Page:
Over the past few months, I’ve written about the challenges my family has faced in 2021. The hits have continued to come. Some days it feels like an endless loop of loss. Back-to-back-to-back. September was another month full of family illness and another death.
Black grief requires community so mourning during a global pandemic is especially hard.
We heal from loss by being together.
Funerals are one of the few places Black folks in America find healing. We wail. Sing. Dance. For hours. And then we eat.
For the past two years, grieving has been distinct. Healing has been slow to come.
Since the pandemic began, I have realized how I’ve taken the collective mourning experience for granted. I’ve also learned that I am unique in the professional privileges I’ve had around PTO for bereavement. I have always worked for organizations that did not require ‘proof’ and who honor my definition of family. I cannot imagine having to grieve a loss with no PTO or having to prove how someone was a member of my family.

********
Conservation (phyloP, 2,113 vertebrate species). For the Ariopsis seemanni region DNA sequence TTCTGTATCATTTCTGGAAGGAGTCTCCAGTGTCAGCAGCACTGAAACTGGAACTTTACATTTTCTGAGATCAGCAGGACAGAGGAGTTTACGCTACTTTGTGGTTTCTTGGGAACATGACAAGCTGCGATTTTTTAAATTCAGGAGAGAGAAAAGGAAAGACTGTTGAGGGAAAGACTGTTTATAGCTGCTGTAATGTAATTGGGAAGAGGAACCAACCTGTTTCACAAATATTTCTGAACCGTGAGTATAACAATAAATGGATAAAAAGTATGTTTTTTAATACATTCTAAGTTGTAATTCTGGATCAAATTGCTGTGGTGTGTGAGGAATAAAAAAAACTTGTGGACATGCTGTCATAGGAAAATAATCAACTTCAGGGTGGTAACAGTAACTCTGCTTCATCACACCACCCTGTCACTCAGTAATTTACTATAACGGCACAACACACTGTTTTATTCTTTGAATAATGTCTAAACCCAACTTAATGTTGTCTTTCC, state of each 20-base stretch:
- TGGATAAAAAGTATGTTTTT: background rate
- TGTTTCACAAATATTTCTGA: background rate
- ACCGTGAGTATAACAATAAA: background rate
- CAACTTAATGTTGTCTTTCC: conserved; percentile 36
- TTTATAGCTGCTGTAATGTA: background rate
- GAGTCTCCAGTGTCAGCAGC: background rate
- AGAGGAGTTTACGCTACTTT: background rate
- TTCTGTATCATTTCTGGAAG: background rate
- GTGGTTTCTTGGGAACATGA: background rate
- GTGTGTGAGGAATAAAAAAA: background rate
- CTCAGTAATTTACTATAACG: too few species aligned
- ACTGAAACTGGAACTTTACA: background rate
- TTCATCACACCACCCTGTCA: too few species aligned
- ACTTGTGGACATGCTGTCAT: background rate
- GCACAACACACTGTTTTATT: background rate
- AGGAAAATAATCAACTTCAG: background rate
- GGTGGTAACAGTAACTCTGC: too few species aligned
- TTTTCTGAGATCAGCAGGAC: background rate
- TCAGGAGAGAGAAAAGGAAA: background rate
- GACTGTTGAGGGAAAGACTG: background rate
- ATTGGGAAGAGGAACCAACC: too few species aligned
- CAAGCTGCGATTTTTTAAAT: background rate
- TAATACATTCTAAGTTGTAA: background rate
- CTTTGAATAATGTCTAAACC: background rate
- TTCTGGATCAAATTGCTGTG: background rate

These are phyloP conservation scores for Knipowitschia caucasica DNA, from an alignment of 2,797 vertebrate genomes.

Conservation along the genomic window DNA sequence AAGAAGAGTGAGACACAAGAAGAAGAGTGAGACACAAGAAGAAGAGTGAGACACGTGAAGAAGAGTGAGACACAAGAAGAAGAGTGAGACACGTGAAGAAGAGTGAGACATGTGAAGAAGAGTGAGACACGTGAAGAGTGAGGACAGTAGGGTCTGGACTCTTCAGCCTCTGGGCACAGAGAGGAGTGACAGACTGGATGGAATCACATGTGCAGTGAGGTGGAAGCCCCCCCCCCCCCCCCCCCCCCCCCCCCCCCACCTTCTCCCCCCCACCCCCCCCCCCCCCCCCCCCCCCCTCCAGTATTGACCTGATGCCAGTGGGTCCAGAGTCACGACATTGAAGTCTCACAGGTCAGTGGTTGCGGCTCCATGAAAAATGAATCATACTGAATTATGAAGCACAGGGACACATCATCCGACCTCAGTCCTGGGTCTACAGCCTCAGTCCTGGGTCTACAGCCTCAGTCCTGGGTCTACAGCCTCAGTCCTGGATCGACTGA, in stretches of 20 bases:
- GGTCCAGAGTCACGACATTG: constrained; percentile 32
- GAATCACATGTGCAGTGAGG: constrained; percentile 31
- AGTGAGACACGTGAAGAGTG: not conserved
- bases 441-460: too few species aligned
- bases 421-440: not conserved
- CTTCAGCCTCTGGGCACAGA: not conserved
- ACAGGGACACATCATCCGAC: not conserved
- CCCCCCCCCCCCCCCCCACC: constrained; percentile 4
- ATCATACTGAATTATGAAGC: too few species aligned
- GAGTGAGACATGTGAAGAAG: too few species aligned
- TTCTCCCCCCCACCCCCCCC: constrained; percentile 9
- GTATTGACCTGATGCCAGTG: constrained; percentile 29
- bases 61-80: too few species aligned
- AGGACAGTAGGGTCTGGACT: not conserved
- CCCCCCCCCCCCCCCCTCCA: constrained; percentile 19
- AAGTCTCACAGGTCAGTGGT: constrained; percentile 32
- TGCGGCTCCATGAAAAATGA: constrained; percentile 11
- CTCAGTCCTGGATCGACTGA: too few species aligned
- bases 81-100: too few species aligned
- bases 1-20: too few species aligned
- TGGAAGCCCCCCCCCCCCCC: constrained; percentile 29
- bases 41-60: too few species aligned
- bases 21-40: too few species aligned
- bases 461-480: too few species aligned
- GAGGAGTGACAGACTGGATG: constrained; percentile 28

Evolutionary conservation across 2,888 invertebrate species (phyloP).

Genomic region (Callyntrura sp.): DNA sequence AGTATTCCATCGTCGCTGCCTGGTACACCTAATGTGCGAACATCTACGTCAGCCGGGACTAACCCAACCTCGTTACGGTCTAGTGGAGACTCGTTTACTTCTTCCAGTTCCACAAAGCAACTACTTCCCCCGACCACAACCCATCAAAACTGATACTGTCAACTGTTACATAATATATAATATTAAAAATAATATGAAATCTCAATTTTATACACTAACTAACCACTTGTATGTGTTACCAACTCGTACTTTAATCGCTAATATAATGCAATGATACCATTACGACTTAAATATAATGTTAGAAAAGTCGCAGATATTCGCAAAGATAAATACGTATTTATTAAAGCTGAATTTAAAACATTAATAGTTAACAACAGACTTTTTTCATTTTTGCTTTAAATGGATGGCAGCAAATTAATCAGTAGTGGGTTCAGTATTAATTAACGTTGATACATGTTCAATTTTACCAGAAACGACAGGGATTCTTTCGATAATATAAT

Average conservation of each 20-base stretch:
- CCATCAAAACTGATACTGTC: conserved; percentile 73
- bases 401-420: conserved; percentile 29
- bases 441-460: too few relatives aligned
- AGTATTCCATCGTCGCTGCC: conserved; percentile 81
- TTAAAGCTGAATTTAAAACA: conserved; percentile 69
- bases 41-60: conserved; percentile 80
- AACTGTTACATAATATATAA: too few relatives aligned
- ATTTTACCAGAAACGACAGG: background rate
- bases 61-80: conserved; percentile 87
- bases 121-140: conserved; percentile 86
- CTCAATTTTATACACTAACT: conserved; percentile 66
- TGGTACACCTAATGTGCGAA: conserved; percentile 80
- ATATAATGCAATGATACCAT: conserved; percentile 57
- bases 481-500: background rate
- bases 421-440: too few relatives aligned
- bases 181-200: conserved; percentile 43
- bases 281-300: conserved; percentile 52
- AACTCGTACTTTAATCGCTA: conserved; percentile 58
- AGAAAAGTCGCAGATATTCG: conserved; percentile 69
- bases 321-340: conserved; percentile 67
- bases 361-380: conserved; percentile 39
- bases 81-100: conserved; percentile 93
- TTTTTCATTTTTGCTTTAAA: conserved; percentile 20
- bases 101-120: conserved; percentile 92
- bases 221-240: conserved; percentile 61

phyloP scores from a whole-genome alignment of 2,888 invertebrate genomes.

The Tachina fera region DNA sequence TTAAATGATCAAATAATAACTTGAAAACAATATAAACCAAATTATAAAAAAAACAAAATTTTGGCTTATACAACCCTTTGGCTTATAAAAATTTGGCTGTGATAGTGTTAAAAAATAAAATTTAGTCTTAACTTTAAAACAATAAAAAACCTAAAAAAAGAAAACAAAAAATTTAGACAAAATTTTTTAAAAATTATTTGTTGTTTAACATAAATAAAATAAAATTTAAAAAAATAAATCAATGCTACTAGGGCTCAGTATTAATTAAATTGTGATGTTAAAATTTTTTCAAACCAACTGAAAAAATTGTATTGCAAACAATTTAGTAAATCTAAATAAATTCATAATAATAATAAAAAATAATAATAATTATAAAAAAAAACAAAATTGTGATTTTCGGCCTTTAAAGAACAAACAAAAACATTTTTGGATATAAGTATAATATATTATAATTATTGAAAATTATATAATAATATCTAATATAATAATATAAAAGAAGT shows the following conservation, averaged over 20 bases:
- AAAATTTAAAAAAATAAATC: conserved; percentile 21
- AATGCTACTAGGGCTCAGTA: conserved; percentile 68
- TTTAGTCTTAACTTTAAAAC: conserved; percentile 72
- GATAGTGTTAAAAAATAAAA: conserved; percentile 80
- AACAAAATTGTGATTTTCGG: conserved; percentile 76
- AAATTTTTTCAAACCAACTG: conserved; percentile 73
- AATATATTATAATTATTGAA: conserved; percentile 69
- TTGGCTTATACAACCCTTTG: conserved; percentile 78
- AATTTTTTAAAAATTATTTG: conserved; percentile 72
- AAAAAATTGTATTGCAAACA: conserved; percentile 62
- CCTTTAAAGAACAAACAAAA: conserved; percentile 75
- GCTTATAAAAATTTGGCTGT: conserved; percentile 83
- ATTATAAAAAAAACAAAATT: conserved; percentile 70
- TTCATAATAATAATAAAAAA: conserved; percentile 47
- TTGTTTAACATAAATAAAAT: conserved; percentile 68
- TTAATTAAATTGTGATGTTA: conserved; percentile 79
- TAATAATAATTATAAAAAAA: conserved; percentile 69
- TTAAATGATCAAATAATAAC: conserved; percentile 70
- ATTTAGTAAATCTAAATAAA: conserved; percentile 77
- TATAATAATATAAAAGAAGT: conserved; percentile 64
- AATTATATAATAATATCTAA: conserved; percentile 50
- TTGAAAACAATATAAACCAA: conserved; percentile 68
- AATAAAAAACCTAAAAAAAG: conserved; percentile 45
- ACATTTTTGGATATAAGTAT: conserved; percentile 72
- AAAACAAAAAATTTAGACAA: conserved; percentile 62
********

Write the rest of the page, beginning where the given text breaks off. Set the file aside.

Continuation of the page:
Take note of the recent bereavement conversation on LinkedIn to show little uniformity our companies are around who has the right to grieve, including how and when they mourn.
I have been moving slowly. I am behind on emails. I have taken some mental health days. But more than that, I have been supremely loved by my circle of humans who care for me deeply.
This month, these are all the words I can get out.
Instead of forcing a thing, I would like to invite you to explore a concept called ‘Healing Justice.’ Coined by Cara Page and the Kindred Southern Healing Collective, one element of healing justice is “…bring[ing] collective practices that can impact and transform the consequences of oppression on our bodies, hearts, and mind.”
So let’s practice holding space for each other on the page.
Read. Listen. Feel.
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